The Third Way: God, the Necessary Being
In the third way, God is defined as the Necessary Being. Aquinas:

The third way is taken from possibility and necessity, and runs thus. We find in nature things that are possible to be and not to be, since they are found to be generated, and to be corrupted, and consequently, it is possible for them to be or not to be. But it is impossible for these always to exist, for that which can not-be, at some time is not. Therefore, if everything can not-be, then at one time there was nothing in existence. Now if these were true, even now there would be nothing in existence, because that which does not exists begins to exists only through something already existing. Therefore, if at one time nothing was in existence, it is impossible for anything to have begun to exist; thus even now nothing would be in existence – which is absurd. Therefore not all beings are merely possible, but there must exist something the existence of which is necessary. But every necessary thing either has its necessity caused by another, or not. Now it is impossible to go on to infinity in necessary things which have their necessity caused by another, as has already been proved in regard to efficient causes. Therefore we cannot but admit the existence of some being having of itself its own necessity, and not receiving it from another, but rather causing in others their necessity. This all men speak of as God. [15]

As with the other two ways, there is a fundamental flaw in Aquinas’ argument here. It is noted that the conclusion of the Cosmological Argument [c] is that there exists a being who owes its existence only to itself and nothing else. But it should be remembered that one of the basic premise of the argument is that there is no being that owes its existence to itself. This openly contradicts the final conclusion, which states that God is the being that owes its existence to itself. Thus the third way commits an elementary logical fallacy.

There has been attempts to modify the premise to say that no finite being owes its existence too itself and that since God, being infinite does owes his existence to himself. But this is basically saying that no being owes its existence to itself, except God, thus committing the fallacy of petitio principii; for the conclusion is already assumed in one of its premises. [16]

The word “necessary” can be used to two separate senses: the logical and the empirical. In the case where “necessary” is used in a logical sense, the proposition “God exists” can only mean that God’s existence cannot be denied without contradiction. All this boils down to the assertion that “God exists” by definition. But we are now back to the Ontological Argument which we have shown to be invalid. [17] Now if “necessary” is used in an empirical sense, by saying that we need God as a necessary cause for everything else, we are back to the First Cause Argument. And that we have shown to be fallacious. [18]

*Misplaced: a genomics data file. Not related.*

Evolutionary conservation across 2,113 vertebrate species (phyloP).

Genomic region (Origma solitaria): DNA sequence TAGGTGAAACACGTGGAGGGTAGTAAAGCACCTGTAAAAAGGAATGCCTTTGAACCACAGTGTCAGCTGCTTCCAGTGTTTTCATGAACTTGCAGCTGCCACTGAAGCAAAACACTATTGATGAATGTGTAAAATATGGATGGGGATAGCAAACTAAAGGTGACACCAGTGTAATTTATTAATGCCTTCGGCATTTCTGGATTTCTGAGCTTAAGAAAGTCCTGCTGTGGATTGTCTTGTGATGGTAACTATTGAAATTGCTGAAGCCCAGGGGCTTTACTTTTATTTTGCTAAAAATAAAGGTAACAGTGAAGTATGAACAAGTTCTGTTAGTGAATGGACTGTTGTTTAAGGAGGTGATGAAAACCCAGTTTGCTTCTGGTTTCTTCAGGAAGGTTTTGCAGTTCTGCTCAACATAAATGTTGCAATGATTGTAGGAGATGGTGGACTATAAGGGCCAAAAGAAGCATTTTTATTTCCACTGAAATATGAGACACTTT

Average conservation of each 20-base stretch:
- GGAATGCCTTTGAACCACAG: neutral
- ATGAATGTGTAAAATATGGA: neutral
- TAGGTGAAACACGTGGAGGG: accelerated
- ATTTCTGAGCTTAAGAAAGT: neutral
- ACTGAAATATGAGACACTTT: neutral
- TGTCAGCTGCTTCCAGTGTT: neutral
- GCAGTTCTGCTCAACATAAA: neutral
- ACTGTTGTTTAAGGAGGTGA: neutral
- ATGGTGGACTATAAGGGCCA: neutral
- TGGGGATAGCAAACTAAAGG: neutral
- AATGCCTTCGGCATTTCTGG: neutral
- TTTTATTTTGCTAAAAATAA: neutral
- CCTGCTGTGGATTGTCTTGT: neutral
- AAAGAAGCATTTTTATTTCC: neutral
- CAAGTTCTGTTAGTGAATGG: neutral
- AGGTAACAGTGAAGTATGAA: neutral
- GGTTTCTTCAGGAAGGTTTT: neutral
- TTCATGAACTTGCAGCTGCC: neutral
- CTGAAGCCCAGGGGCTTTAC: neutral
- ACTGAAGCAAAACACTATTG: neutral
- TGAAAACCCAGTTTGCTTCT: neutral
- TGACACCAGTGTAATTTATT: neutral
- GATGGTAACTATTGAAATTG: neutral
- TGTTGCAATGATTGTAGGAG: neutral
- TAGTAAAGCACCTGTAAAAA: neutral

Perhaps the most eloquent critique of this argument is the one by David Hume in his Dialogues. First Hume pointed out that the term “necessary existence” does not have a logical conviction of purely logical or mathematical arguments:

It is pretended that the Deity is a necessary existent being; and this necessity of his existence is attempted to explained by asserting that if we knew his whose essence or nature we should perceive to be impossible for him not to exist as for twice two not to be four. But it is evident that this can never happen, while our faculties remain the same as at present. It will still be possible for us, at any time, to conceive the non-existence of what we formally conceived to exist; nor can the mind lie under the necessity of supposing any object to remain always in being, in the same manner as we lie under a necessity of always conceiving twice two to be four. The words, therefore “necessary existence”, have no meaning, or which is the same thing, none of which is consistent. [19]

Then Hume argued, and this is an important point, if God exists necessarily because of some unknown attribute, why should not the universe itself have such an attribute to make its existence necessary. For surely, even today, no one have the audacity to say that we know all about the universe to say otherwise: